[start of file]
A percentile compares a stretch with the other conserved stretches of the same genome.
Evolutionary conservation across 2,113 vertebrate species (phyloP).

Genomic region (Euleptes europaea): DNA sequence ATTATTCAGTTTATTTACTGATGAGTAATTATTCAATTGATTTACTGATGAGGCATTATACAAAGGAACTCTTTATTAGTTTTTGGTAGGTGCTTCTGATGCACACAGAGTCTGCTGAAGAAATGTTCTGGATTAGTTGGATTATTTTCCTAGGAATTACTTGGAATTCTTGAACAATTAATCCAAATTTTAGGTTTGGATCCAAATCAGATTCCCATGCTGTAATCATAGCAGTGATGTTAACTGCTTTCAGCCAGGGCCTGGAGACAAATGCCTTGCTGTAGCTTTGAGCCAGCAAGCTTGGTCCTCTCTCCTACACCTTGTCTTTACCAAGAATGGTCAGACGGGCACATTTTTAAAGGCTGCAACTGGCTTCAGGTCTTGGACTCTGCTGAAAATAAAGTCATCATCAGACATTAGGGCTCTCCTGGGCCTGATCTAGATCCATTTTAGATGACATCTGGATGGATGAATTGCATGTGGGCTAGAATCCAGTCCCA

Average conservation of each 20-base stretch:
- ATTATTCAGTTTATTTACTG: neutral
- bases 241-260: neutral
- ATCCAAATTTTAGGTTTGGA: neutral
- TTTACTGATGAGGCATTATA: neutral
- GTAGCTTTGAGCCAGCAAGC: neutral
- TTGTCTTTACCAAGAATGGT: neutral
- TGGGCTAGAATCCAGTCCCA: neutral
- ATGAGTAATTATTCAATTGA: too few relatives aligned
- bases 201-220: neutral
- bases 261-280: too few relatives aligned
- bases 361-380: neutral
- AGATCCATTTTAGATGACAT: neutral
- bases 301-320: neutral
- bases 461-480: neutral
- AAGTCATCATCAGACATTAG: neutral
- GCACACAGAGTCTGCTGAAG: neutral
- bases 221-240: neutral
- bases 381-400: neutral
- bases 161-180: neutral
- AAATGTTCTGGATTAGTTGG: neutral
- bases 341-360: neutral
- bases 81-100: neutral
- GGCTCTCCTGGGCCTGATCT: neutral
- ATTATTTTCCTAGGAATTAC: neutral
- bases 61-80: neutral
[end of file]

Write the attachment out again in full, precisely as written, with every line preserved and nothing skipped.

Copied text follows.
A percentile compares a stretch with the other conserved stretches of the same genome.
Evolutionary conservation across 2,113 vertebrate species (phyloP).

Genomic region (Euleptes europaea): DNA sequence ATTATTCAGTTTATTTACTGATGAGTAATTATTCAATTGATTTACTGATGAGGCATTATACAAAGGAACTCTTTATTAGTTTTTGGTAGGTGCTTCTGATGCACACAGAGTCTGCTGAAGAAATGTTCTGGATTAGTTGGATTATTTTCCTAGGAATTACTTGGAATTCTTGAACAATTAATCCAAATTTTAGGTTTGGATCCAAATCAGATTCCCATGCTGTAATCATAGCAGTGATGTTAACTGCTTTCAGCCAGGGCCTGGAGACAAATGCCTTGCTGTAGCTTTGAGCCAGCAAGCTTGGTCCTCTCTCCTACACCTTGTCTTTACCAAGAATGGTCAGACGGGCACATTTTTAAAGGCTGCAACTGGCTTCAGGTCTTGGACTCTGCTGAAAATAAAGTCATCATCAGACATTAGGGCTCTCCTGGGCCTGATCTAGATCCATTTTAGATGACATCTGGATGGATGAATTGCATGTGGGCTAGAATCCAGTCCCA

Average conservation of each 20-base stretch:
- ATTATTCAGTTTATTTACTG: neutral
- bases 241-260: neutral
- ATCCAAATTTTAGGTTTGGA: neutral
- TTTACTGATGAGGCATTATA: neutral
- GTAGCTTTGAGCCAGCAAGC: neutral
- TTGTCTTTACCAAGAATGGT: neutral
- TGGGCTAGAATCCAGTCCCA: neutral
- ATGAGTAATTATTCAATTGA: too few relatives aligned
- bases 201-220: neutral
- bases 261-280: too few relatives aligned
- bases 361-380: neutral
- AGATCCATTTTAGATGACAT: neutral
- bases 301-320: neutral
- bases 461-480: neutral
- AAGTCATCATCAGACATTAG: neutral
- GCACACAGAGTCTGCTGAAG: neutral
- bases 221-240: neutral
- bases 381-400: neutral
- bases 161-180: neutral
- AAATGTTCTGGATTAGTTGG: neutral
- bases 341-360: neutral
- bases 81-100: neutral
- GGCTCTCCTGGGCCTGATCT: neutral
- ATTATTTTCCTAGGAATTAC: neutral
- bases 61-80: neutral